Diamond, Hakaido & Circle Japan ex Yokohama Return
Book now and you could receive $300 per person (Maximum of $600 per stateroom) towards your airfares... why wait?
Book now and secure your place on this fantastic Hakkaido & Circle Japan voyage aboard Diamond Princess
16 Night Cruise sailing from Yokohama roundtrip aboard Diamond Princess.
Diamond Princess is a luxury destination in itself. Wake each morning in anticipation of a new horizon. Take in the view from one of nearly 740 balcony staterooms. Indulge in a hot stone massage at the renowned Lotus Spa, enjoy fine dining in a formal or relaxed atmosphere and make it a cruise to remember.
Highlights of this cruise:
Yokohama and Edo began life as sleepy fishing villages. That changed in the early 17th century after Tokugawa Ieyasu became Shogun. Edo became the center of political power in Japan, a position the city retained even after the restoration of Imperial rule in 1866.
Contemporary Tokyo may be the most astonishing city on earth. It's a paradoxical mix of ancient tradition and postmodern culture. The Ginza - an international shopping mecca - stands near the serene grounds of the Imperial Palace, and the hyper-speed of 21st century consumerism is mysteriously reconciled with the elegance and serenity of traditional culture. Tokyo provides the traveler with a dizzying experience.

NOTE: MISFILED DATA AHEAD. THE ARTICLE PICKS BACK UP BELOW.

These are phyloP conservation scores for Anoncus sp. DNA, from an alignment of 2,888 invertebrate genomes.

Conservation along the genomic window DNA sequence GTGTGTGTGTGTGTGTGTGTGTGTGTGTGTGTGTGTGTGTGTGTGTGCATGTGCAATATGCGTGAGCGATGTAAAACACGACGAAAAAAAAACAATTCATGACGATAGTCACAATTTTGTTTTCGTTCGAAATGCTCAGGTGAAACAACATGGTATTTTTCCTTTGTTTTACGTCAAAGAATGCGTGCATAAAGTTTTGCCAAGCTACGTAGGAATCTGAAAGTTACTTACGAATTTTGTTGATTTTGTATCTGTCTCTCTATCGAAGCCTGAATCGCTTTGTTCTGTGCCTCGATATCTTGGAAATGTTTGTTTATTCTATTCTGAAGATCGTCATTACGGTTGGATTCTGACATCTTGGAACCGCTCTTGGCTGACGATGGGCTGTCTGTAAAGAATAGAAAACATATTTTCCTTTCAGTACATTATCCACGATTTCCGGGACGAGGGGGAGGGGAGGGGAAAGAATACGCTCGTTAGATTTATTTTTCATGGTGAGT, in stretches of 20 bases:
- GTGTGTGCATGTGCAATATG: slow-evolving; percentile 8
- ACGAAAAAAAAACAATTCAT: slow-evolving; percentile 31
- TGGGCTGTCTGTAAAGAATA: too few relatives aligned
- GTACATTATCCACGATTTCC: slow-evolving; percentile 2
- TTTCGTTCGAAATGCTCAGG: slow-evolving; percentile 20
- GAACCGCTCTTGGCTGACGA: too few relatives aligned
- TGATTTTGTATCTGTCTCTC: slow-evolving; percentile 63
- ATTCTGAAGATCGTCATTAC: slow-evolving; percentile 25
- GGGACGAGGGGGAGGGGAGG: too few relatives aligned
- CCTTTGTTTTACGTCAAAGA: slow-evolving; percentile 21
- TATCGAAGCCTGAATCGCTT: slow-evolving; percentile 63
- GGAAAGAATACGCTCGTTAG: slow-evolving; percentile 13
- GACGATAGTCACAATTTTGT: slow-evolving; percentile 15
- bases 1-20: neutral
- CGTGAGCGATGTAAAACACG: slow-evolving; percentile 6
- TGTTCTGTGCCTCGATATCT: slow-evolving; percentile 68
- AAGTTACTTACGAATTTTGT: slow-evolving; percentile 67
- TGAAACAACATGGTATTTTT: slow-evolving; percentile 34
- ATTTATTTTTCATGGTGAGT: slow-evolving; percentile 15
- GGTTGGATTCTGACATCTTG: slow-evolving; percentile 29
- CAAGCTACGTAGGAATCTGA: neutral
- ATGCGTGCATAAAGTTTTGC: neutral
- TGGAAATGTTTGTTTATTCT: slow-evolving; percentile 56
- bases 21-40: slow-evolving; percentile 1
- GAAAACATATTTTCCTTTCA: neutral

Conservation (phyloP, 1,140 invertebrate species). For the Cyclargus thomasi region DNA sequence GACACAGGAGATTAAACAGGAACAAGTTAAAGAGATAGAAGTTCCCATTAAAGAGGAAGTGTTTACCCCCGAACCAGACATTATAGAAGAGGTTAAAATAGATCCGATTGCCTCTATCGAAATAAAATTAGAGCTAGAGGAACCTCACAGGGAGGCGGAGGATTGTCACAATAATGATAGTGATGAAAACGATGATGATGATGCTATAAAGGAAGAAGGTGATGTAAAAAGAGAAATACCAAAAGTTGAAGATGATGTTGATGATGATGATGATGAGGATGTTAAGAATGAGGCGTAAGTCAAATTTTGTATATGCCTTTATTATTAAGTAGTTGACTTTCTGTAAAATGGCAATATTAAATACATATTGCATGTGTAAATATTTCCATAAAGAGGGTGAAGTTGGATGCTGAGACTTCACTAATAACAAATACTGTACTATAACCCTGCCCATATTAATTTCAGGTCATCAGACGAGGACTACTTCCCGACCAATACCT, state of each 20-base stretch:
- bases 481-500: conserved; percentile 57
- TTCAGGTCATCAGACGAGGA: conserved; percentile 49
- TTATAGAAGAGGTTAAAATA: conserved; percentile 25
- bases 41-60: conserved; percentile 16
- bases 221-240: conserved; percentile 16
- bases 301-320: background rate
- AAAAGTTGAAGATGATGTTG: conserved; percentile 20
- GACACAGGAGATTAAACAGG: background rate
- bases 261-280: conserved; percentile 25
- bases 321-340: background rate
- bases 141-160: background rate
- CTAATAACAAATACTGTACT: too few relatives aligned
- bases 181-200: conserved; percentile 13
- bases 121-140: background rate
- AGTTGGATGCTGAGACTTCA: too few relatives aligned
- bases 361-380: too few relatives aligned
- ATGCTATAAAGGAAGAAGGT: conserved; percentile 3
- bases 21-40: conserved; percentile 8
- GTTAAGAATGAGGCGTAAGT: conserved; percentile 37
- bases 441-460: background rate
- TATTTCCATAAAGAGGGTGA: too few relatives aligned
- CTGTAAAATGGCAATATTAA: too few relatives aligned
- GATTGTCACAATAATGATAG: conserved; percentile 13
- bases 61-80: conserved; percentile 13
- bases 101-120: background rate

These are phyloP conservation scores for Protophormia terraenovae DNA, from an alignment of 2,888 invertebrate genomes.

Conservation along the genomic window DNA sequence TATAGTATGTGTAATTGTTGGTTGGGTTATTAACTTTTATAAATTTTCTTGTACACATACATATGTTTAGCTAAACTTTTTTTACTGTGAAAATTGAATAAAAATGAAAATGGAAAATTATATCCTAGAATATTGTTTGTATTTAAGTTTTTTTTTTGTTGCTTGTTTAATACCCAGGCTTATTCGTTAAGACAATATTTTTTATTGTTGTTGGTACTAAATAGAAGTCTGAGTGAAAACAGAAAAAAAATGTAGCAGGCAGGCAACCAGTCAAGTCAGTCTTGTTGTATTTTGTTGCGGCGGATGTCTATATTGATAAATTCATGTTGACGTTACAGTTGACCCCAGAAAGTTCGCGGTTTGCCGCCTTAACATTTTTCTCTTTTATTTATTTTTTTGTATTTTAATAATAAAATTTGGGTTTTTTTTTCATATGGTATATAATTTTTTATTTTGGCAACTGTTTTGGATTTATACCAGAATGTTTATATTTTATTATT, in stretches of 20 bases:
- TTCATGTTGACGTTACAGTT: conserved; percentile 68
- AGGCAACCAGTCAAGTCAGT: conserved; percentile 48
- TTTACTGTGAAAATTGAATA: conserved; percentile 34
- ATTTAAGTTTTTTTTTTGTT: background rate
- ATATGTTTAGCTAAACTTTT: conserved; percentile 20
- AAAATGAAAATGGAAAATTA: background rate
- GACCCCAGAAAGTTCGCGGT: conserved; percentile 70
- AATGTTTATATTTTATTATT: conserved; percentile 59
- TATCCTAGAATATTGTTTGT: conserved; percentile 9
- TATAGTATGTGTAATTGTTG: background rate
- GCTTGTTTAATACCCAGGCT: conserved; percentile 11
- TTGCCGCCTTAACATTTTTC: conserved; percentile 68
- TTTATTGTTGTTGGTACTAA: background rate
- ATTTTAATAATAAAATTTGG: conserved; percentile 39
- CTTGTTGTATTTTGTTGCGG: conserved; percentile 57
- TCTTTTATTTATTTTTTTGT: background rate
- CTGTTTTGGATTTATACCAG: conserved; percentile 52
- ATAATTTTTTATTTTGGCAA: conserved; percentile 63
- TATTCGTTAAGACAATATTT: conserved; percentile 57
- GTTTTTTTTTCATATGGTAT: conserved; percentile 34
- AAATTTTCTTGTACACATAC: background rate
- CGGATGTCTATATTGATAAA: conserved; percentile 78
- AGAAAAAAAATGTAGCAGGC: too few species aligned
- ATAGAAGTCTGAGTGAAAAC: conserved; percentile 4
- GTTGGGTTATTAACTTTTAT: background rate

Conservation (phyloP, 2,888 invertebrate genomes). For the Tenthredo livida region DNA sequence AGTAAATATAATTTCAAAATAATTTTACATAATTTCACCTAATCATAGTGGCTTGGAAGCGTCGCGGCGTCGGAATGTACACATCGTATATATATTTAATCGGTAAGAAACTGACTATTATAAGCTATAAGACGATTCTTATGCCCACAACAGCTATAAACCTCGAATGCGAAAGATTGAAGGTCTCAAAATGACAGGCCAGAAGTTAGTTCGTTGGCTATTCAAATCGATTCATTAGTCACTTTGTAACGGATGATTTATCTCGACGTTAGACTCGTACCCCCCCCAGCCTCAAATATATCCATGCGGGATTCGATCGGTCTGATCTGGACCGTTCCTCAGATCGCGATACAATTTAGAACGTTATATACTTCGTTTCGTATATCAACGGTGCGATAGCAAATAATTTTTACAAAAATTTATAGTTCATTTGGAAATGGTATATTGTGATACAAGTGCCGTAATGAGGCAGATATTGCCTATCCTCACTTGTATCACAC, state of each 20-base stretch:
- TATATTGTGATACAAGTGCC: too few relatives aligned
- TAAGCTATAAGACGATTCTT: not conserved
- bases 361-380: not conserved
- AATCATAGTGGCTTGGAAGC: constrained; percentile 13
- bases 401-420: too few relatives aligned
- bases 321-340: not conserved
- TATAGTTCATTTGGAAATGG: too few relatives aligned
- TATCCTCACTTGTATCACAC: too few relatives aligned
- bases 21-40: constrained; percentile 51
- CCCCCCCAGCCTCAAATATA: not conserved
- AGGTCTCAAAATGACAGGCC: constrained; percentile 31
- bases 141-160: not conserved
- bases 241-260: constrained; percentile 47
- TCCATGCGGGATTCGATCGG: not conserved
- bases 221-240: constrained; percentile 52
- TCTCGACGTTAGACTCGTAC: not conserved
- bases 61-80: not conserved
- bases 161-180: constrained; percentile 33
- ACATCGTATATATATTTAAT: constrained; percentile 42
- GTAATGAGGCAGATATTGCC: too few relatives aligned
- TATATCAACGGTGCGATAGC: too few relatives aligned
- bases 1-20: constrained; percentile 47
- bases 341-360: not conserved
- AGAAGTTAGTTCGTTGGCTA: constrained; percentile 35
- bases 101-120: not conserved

With the Meiji Restoration of 1868, Edo was renamed Tokyo, the "Eastern Capital," to distinguish it from the old imperial capital at Kyoto, the "Western Capital."
Founded in 1853 as Sakhalin's first Russian military post, Korsakov would later serve as a penal colony. Ruled by Japan between 1905 and 1945, and later reclaimed by the Soviet Union, Korsakov is the place where Japan and Korea left imprint of their sojourn here on Russian culture. Though its tumultuous history includes power struggles and forced labor, the town is the perfect picture of tranquility today.
Being the south sea gateway of Sakhalin, Korsakov leads you to Yuzhno-Sakhalinsk, the island's administrative capital and popular tourist destination. Due to Sakhalin's significant natural resources the city is surging with prosperity. Here, you can see a fascinating mix of modern buildings, museums and executive offices sitting comfortably with Russian and Japanese structures.
It took Commodore Perry and American gunboat diplomacy to open Japan to the outside world after two centuries of self-imposed isolation. In 1859, the port of Hakodate became the first Japanese city fully opened to Westerners under the Treaty of Amity and Commerce. Foreigners soon flocked to Hakodate, and today visitors wandering the cobblestone streets of the city's Motomachi District can view their Western-style frame houses. Hakodate, once a fishing port famed for its high quality fish and shellfish, quickly became Hokkaido's largest city and one of Japan's most important ports. The Great Hakodate Fire of 1934 dealt the city a near fatal blow - a blow from which Hakodate was slow to recover. Today the city is Hokkaido's third largest - surpassed by Sapporo and Asahikawa - but retains its foremost position as the finest Japanese producer of sushi's raw product: the high quality seafood caught in Hokkaido's cold waters.